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Abu Sayyaf hostages rescued, one beheaded

boat troops
Troops hunting the Abu Sayaf have had to chase a waterborne foe  


By Rufi Vigilar

MANILA, Philippines (CNN) -- Troops rescued four hostages being held by Abu Sayyaf guerrillas in the southern Philippines early Sunday, barely a day after one new hostage was beheaded.

Armed Forces spokesman General Edilberto Adan told CNN that four other civilians were abducted Saturday in Basilan province, a guerrilla stronghold 900 km (560 miles) south of Manila.

"One was beheaded, two escaped," Adan said. The fourth remains in guerrilla custody.

Adan told CNN that Sunday's rescue took place after a gun battle about 1 a.m.

"Reports from the field said 21 rebels were killed and 17 soldiers wounded," Adan said.

Plantation workers

Nine hostages have gained freedom in the past two days.

Adan said three of the hostages rescued Sunday were plantation workers seized in July. The fourth was among those seized in June when Abu Sayyaf guerrillas took shelter in a hospital and later slipped through a military cordon.

IN-DEPTH
Abu Sayyaf: Militants in the Philippines 
 

Three other plantation workers slipped out of guerrilla hands Friday. Two of those abducted Saturday escaped.

The latest beheading is the twelfth since the Muslim separatist guerrillas abducted more than 50 hostages in four separate incidents beginning May 27.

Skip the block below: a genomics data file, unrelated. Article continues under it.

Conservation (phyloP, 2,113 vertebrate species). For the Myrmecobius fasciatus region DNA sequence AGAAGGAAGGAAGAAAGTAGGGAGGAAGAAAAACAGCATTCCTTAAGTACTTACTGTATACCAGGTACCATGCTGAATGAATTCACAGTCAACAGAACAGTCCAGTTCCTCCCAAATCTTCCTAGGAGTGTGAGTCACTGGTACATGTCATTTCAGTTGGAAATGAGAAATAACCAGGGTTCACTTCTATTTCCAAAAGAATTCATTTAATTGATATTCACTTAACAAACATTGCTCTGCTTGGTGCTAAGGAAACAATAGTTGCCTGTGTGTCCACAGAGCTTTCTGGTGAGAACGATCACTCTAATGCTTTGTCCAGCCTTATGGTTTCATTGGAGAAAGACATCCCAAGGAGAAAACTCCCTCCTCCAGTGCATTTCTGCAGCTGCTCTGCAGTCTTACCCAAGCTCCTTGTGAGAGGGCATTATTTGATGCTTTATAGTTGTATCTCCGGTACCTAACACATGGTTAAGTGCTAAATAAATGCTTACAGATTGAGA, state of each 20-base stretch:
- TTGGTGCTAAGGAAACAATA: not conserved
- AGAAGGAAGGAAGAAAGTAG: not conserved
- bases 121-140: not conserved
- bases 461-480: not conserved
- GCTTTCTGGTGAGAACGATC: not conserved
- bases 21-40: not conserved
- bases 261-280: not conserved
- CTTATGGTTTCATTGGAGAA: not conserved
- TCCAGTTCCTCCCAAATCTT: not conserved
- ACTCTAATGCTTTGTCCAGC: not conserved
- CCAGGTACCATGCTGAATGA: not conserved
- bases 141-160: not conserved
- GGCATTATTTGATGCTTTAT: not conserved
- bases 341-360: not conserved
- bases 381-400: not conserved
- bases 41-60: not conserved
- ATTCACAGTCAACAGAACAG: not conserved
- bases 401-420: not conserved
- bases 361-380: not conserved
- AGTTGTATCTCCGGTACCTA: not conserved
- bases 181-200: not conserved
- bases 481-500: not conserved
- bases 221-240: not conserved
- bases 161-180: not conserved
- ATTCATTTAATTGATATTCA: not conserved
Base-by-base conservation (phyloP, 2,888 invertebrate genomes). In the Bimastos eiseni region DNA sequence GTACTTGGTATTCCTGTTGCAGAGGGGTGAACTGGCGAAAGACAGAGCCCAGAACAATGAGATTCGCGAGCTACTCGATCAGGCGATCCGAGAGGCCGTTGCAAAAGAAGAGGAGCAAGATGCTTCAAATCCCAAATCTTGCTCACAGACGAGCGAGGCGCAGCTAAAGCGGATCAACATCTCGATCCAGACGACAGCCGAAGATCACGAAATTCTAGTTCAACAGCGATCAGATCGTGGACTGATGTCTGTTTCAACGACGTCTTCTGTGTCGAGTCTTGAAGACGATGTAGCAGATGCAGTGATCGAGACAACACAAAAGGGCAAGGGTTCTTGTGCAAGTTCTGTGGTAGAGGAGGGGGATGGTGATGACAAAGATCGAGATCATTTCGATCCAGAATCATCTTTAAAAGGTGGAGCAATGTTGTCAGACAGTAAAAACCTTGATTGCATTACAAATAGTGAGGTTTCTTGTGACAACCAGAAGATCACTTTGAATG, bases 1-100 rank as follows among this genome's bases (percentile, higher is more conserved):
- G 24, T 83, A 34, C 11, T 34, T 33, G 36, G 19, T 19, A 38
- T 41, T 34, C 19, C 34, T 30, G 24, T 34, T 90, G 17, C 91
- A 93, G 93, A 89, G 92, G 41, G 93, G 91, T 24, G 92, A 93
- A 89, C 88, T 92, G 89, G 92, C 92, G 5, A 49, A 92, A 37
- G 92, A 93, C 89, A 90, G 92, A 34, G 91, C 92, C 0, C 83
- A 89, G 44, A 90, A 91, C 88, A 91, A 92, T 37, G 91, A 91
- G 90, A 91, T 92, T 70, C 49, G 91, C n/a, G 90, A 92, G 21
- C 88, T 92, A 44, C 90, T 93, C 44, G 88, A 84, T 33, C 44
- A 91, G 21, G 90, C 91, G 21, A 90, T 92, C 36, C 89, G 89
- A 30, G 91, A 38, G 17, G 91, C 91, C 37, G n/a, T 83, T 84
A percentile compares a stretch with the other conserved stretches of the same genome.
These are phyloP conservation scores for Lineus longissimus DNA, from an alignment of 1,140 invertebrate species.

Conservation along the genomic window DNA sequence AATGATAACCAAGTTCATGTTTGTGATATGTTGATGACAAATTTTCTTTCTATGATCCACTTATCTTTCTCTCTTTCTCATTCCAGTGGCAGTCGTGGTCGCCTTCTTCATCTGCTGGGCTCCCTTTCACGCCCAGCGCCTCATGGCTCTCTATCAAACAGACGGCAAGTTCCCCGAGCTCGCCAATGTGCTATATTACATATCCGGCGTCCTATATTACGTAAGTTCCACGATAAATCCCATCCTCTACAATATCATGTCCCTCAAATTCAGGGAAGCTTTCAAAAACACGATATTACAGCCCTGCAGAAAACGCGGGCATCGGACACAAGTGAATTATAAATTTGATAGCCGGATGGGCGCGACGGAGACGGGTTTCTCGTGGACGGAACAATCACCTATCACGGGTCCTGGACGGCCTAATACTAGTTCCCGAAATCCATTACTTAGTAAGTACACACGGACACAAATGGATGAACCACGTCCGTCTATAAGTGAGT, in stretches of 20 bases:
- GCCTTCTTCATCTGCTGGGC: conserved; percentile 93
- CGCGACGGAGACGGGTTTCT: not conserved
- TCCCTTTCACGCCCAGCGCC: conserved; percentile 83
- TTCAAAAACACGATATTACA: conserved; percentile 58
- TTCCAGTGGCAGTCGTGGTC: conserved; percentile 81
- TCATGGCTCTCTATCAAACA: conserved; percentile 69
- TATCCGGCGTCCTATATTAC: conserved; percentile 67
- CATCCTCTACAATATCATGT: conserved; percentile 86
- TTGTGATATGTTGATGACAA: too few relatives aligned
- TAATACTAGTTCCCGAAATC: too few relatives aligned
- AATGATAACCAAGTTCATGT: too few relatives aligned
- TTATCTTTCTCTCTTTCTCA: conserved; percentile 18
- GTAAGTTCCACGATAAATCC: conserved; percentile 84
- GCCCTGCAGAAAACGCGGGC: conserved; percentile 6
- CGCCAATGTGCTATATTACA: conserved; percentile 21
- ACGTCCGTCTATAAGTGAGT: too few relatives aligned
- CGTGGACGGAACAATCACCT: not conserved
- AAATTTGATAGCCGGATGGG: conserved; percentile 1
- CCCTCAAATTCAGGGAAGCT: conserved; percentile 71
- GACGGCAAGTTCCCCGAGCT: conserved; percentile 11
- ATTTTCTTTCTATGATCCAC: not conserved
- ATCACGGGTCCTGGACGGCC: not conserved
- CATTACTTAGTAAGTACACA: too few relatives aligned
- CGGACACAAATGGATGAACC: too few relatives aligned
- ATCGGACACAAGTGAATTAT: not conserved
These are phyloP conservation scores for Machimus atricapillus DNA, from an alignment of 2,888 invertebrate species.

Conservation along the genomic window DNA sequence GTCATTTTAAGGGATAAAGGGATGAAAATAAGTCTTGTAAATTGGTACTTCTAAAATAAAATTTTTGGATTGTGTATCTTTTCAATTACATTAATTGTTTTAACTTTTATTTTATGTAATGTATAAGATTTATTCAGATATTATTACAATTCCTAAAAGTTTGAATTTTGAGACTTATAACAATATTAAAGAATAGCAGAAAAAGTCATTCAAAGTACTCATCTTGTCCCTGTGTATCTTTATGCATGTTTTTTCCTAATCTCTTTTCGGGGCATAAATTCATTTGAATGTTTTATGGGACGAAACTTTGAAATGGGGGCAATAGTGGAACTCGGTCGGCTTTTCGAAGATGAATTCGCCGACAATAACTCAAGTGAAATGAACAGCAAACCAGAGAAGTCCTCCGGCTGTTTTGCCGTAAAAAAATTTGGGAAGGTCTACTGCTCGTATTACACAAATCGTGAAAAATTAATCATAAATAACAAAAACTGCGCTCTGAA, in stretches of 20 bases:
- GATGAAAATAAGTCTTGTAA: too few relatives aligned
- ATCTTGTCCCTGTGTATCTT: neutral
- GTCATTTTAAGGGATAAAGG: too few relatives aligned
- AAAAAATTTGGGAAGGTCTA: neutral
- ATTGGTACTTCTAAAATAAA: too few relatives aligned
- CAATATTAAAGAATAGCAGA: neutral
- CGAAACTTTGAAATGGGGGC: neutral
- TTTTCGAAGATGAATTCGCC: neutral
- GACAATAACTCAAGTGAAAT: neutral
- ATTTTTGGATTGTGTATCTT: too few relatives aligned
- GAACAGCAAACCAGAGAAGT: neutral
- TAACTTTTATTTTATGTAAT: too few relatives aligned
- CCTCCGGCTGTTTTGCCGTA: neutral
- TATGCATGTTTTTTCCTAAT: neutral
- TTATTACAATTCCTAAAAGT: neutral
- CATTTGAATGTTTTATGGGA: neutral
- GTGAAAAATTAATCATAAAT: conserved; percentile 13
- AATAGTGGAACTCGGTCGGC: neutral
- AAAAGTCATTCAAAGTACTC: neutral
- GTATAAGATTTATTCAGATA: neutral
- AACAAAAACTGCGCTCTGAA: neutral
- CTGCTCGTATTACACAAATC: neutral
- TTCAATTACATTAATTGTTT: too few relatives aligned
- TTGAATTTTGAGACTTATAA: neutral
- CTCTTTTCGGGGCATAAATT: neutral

Ten Filipinos and an American missionary couple remain captive. Others were earlier either freed on alleged ransoms or escaped.

Adan declined to confirm reports by a news agency that two Arabs were among the captors.

Golez said the quick turn of events underscores the military's intensified operations against the Abu Sayyaf.

Frequent gun battles

Abu Sayyaf
Abu Sayyaf rebels have been able to keep their distance from troops  

The "random kidnapping of civilians" was being done "out of desperation" amid more frequent gun battles with military troops in recent weeks, Golez said.

"More results would be seen in the next 15 days," he told CNN.

At least three key guerrilla leaders have been captured in the past month.

Saturday's incidents also took place a day after the Philippine government announced the arrival of U.S. intelligence officials in the next two weeks to help subdue the kidnap group.

The U.S. embassy in Manila also belatedly confirmed Friday that American hostage Guillermo Sobero had indeed been beheaded.

Sobero's remains were recovered in Basilan a week earlier and identified by U.S. forensic experts.

The Abu Sayyaf claimed to have beheaded Sobero on June 12 as an "Independence Day gift" to President Gloria Macapagal-Arroyo's administration.

November deadline

Military officials had earlier set a November deadline to subdue the Abu Sayyaf, which the Philippine government has dismissed as a mere bandit gang.

The U.S. government has listed the Abu Sayyaf among 27 organizations with links to Saudi dissident Osama bin Laden, the prime suspect in the September 11 attacks on New York and Washington.

Golez stressed that U.S. troops arriving in the coming weeks will not directly participate in military operations.

"Their participation will be limited to providing special equipment, training, and sharing of intelligence information," Golez said.

Golez allayed fears that U.S.-led anti-terrorist coalition troops may conduct air strikes in the southern Philippines, like those being conducted in Afghanistan.






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